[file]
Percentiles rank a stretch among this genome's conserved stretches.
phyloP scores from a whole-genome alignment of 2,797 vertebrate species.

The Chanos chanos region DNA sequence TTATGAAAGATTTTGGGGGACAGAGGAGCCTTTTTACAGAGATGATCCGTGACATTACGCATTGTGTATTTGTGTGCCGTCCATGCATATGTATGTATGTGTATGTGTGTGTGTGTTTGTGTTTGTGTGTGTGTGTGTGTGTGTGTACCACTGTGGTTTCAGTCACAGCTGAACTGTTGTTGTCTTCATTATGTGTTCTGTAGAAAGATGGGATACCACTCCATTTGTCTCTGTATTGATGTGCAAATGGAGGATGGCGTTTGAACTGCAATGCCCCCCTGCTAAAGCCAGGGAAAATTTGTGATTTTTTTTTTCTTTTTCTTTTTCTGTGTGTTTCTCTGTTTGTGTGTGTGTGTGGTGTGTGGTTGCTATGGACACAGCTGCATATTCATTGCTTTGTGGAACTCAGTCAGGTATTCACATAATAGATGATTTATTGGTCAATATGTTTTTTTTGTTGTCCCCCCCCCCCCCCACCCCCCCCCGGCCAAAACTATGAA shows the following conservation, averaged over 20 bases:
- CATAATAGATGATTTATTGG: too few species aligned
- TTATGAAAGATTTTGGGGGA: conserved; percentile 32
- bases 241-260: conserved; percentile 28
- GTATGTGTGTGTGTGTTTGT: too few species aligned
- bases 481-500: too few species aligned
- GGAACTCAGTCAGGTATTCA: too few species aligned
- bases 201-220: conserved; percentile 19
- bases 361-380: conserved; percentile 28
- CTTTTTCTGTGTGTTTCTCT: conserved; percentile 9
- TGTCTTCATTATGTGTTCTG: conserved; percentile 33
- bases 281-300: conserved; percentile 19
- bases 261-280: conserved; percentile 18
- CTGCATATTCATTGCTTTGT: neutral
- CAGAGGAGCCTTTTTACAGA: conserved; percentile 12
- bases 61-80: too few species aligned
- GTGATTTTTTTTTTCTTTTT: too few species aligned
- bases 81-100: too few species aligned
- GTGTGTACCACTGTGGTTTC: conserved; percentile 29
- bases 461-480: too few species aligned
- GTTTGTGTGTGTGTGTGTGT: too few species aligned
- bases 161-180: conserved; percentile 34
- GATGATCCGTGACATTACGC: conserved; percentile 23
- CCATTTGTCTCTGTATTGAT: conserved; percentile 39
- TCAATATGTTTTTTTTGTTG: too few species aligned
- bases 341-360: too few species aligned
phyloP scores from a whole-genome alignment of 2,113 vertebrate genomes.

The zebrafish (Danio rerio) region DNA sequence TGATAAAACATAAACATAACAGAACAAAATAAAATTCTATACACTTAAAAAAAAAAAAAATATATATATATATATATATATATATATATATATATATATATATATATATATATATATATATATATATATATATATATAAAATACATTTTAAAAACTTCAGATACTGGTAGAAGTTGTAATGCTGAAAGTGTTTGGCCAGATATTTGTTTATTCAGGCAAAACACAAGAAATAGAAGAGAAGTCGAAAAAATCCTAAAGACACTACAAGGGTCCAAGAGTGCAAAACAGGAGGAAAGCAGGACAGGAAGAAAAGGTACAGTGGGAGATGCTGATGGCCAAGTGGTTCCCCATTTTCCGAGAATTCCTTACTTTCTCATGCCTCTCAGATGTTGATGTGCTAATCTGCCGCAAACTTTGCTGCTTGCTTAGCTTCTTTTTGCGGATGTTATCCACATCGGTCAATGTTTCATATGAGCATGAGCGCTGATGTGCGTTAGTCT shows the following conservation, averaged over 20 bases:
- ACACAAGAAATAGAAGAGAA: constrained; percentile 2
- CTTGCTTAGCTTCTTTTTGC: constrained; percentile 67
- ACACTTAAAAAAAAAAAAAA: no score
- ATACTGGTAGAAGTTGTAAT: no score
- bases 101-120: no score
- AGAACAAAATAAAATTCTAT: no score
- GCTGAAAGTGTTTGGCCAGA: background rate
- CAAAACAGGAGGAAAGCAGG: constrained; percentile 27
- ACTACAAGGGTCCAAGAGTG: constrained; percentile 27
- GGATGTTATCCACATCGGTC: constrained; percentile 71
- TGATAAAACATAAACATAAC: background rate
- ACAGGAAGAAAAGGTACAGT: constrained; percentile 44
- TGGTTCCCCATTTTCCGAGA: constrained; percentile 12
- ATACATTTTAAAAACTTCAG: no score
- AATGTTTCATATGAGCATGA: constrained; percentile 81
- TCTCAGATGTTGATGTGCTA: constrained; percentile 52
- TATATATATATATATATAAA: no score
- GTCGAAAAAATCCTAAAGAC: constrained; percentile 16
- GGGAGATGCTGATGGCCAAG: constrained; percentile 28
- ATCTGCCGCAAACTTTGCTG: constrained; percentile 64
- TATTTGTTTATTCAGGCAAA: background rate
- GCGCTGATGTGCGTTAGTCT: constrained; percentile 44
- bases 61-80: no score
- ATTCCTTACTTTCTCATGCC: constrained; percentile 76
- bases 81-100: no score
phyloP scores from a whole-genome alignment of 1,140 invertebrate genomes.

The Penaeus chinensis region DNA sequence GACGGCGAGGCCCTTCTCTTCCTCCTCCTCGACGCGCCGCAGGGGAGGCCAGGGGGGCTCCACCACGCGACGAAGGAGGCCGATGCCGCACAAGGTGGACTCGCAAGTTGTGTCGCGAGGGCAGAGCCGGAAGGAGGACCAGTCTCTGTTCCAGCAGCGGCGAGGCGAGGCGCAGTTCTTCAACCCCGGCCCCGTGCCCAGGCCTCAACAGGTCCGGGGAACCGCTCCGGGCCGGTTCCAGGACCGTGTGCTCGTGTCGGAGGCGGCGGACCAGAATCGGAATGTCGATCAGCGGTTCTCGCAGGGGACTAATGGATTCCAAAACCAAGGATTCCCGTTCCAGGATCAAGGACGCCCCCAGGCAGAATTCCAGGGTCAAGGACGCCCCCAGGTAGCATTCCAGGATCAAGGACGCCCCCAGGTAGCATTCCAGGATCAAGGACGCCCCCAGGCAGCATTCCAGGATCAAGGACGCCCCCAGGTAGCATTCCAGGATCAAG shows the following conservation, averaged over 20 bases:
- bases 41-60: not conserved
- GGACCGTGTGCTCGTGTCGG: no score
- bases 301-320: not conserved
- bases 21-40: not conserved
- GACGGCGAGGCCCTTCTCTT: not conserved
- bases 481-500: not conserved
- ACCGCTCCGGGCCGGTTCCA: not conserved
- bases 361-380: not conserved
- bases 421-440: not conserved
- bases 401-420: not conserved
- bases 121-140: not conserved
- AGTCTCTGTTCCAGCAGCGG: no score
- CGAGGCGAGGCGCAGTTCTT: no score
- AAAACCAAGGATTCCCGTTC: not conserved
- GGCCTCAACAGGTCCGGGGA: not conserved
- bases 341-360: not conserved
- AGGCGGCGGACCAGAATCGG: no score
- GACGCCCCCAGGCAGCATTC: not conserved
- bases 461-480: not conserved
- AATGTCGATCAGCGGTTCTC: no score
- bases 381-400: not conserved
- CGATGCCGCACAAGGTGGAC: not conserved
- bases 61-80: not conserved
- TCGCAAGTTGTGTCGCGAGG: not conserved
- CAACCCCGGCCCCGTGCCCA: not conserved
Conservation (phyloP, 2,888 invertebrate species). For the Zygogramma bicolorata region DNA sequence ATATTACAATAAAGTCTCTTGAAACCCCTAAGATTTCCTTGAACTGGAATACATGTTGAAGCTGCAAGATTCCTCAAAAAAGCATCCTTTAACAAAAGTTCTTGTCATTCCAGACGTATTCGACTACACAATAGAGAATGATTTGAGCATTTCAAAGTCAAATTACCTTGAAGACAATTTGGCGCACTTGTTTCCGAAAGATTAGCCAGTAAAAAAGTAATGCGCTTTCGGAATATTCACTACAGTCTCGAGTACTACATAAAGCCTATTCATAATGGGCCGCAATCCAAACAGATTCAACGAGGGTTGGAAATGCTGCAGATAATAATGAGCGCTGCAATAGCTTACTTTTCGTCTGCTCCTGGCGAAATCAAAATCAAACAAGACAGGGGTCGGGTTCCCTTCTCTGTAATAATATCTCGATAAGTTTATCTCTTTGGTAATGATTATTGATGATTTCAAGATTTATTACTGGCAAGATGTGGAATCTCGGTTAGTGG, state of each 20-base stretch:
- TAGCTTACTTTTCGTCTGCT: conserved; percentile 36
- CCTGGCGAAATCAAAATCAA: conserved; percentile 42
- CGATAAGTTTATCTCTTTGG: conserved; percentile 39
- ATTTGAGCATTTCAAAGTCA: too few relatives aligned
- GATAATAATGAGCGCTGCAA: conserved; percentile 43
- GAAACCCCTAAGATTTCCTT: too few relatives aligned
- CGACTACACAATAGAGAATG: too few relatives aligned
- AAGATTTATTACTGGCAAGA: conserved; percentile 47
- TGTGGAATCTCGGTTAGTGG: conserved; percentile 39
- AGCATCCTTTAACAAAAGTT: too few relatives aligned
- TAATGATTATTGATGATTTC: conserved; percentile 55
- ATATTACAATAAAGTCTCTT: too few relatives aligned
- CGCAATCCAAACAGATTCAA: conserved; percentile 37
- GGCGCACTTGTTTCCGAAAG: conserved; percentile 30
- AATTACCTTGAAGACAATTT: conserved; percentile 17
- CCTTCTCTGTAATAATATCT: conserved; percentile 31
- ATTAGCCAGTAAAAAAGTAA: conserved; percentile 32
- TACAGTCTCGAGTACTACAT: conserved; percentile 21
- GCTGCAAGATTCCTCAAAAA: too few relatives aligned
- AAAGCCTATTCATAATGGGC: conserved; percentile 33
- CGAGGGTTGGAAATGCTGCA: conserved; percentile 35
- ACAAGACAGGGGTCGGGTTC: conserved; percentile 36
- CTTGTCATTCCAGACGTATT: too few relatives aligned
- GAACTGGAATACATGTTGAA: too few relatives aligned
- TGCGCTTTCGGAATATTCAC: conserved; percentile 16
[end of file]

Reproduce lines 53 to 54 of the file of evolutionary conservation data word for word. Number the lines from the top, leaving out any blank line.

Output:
- bases 61-80: no score
- ATTCCTTACTTTCTCATGCC: constrained; percentile 76